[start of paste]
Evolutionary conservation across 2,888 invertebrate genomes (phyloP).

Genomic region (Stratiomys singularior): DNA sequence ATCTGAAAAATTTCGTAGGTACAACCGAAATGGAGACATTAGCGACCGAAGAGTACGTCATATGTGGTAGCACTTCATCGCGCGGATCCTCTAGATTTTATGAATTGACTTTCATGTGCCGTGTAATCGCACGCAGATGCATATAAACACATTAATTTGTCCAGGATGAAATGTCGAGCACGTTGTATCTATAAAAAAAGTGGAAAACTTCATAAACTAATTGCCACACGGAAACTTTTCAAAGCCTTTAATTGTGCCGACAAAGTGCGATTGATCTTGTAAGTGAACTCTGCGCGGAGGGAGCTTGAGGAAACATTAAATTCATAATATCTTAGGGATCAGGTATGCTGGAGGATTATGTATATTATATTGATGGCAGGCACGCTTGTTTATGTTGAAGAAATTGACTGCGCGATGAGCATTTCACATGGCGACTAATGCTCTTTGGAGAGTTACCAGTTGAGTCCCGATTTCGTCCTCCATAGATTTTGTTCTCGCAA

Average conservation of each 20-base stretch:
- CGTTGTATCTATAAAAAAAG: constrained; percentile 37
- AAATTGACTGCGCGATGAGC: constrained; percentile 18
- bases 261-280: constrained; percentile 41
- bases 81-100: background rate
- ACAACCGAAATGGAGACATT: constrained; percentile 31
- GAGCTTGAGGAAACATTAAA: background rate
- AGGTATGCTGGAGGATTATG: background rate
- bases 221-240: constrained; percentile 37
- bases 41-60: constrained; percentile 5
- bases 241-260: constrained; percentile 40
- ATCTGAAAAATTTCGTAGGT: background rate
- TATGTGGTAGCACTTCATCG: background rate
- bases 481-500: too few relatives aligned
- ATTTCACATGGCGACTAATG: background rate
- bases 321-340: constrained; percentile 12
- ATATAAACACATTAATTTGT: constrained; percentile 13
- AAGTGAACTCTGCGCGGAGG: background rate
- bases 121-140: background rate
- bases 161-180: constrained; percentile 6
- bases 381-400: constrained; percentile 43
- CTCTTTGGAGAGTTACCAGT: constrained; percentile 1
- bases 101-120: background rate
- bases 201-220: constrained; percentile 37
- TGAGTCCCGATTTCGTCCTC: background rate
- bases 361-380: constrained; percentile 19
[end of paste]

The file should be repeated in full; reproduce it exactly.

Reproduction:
Evolutionary conservation across 2,888 invertebrate genomes (phyloP).

Genomic region (Stratiomys singularior): DNA sequence ATCTGAAAAATTTCGTAGGTACAACCGAAATGGAGACATTAGCGACCGAAGAGTACGTCATATGTGGTAGCACTTCATCGCGCGGATCCTCTAGATTTTATGAATTGACTTTCATGTGCCGTGTAATCGCACGCAGATGCATATAAACACATTAATTTGTCCAGGATGAAATGTCGAGCACGTTGTATCTATAAAAAAAGTGGAAAACTTCATAAACTAATTGCCACACGGAAACTTTTCAAAGCCTTTAATTGTGCCGACAAAGTGCGATTGATCTTGTAAGTGAACTCTGCGCGGAGGGAGCTTGAGGAAACATTAAATTCATAATATCTTAGGGATCAGGTATGCTGGAGGATTATGTATATTATATTGATGGCAGGCACGCTTGTTTATGTTGAAGAAATTGACTGCGCGATGAGCATTTCACATGGCGACTAATGCTCTTTGGAGAGTTACCAGTTGAGTCCCGATTTCGTCCTCCATAGATTTTGTTCTCGCAA

Average conservation of each 20-base stretch:
- CGTTGTATCTATAAAAAAAG: constrained; percentile 37
- AAATTGACTGCGCGATGAGC: constrained; percentile 18
- bases 261-280: constrained; percentile 41
- bases 81-100: background rate
- ACAACCGAAATGGAGACATT: constrained; percentile 31
- GAGCTTGAGGAAACATTAAA: background rate
- AGGTATGCTGGAGGATTATG: background rate
- bases 221-240: constrained; percentile 37
- bases 41-60: constrained; percentile 5
- bases 241-260: constrained; percentile 40
- ATCTGAAAAATTTCGTAGGT: background rate
- TATGTGGTAGCACTTCATCG: background rate
- bases 481-500: too few relatives aligned
- ATTTCACATGGCGACTAATG: background rate
- bases 321-340: constrained; percentile 12
- ATATAAACACATTAATTTGT: constrained; percentile 13
- AAGTGAACTCTGCGCGGAGG: background rate
- bases 121-140: background rate
- bases 161-180: constrained; percentile 6
- bases 381-400: constrained; percentile 43
- CTCTTTGGAGAGTTACCAGT: constrained; percentile 1
- bases 101-120: background rate
- bases 201-220: constrained; percentile 37
- TGAGTCCCGATTTCGTCCTC: background rate
- bases 361-380: constrained; percentile 19